Deakin University

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Diagnostic routes and time intervals for ovarian cancer in nine international jurisdictions; findings from the International Cancer Benchmarking Partnership (ICBP)

journal contribution
posted on 2023-02-09, 03:30 authored by Usha Menon, D Weller, A Z Falborg, H Jensen, J Butler, A Barisic, A K Knudsen, R J Bergin, D H Brewster, V Cairnduff, E O Fourkala, A T Gavin, E Grunfeld, E Harland, J Kalsi, R J Law, Y Lin, D Turner, R D Neal, Vicki WhiteVicki White, S Harrison, I Reguilon, C Lynch, P Vedsted, A Barisic, A Gavin, B Hawryluk, C Anandan, C Donnelly, H Jensen, J Boylan, J Kelly, K Moore, M R Davis, M Malmberg, M Lambe, O Bucher, P Vedsted, S S Almberg, T Kearney, T Kalsi, V Hammersley
Background: International Cancer Benchmarking Partnership Module 4 reports the first international comparison of ovarian cancer (OC) diagnosis routes and intervals (symptom onset to treatment start), which may inform previously reported variations in survival and stage. Methods: Data were collated from 1110 newly diagnosed OC patients aged >40 surveyed between 2013 and 2015 across five countries (51–272 per jurisdiction), their primary-care physicians (PCPs) and cancer treatment specialists, supplement by treatment records or clinical databases. Diagnosis routes and time interval differences using quantile regression with reference to Denmark (largest survey response) were calculated. Results: There were no significant jurisdictional differences in the proportion diagnosed with symptoms on the Goff Symptom Index (53%; P = 0.179) or National Institute for Health and Care Excellence NG12 guidelines (62%; P = 0.946). Though the main diagnosis route consistently involved primary-care presentation (63–86%; P = 0.068), onward urgent referral rates varied significantly (29–79%; P < 0.001). In most jurisdictions, diagnostic intervals were generally shorter and other intervals, in particular, treatment longer compared to Denmark. Conclusion: This study highlights key intervals in the diagnostic pathway where improvements could be made. It provides the opportunity to consider the systems and approaches across different jurisdictions that might allow for more timely ovarian cancer diagnosis and treatment.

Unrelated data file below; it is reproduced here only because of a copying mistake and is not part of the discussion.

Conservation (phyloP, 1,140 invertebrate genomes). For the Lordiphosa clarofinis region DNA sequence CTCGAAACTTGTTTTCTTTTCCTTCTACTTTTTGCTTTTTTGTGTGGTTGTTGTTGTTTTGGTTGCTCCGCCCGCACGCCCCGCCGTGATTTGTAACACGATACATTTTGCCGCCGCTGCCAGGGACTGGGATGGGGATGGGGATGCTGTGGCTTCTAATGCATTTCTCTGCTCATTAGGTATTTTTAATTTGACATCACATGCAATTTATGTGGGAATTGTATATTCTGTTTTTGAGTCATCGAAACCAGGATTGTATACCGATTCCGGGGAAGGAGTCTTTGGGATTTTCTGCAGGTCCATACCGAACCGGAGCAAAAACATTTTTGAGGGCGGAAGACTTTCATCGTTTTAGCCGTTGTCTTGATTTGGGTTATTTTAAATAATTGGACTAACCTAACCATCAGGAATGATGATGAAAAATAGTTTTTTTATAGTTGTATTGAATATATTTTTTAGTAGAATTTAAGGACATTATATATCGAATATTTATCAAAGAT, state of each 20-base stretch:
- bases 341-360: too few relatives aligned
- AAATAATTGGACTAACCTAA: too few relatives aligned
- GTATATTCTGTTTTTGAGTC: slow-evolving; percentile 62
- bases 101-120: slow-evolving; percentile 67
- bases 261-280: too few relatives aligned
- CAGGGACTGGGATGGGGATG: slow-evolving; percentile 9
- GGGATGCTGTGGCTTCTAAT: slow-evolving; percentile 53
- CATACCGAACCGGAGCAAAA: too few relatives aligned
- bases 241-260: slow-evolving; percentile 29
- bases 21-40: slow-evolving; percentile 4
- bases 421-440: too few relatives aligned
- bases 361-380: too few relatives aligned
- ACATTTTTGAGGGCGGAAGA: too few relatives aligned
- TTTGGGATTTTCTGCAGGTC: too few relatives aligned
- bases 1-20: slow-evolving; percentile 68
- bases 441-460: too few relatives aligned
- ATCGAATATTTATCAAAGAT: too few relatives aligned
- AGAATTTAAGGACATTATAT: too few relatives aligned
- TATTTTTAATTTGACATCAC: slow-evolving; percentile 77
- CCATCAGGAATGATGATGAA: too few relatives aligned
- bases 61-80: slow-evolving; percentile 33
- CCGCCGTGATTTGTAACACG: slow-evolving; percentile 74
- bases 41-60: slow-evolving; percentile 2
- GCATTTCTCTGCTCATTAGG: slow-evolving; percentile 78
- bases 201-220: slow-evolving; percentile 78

British Journal of Cancer





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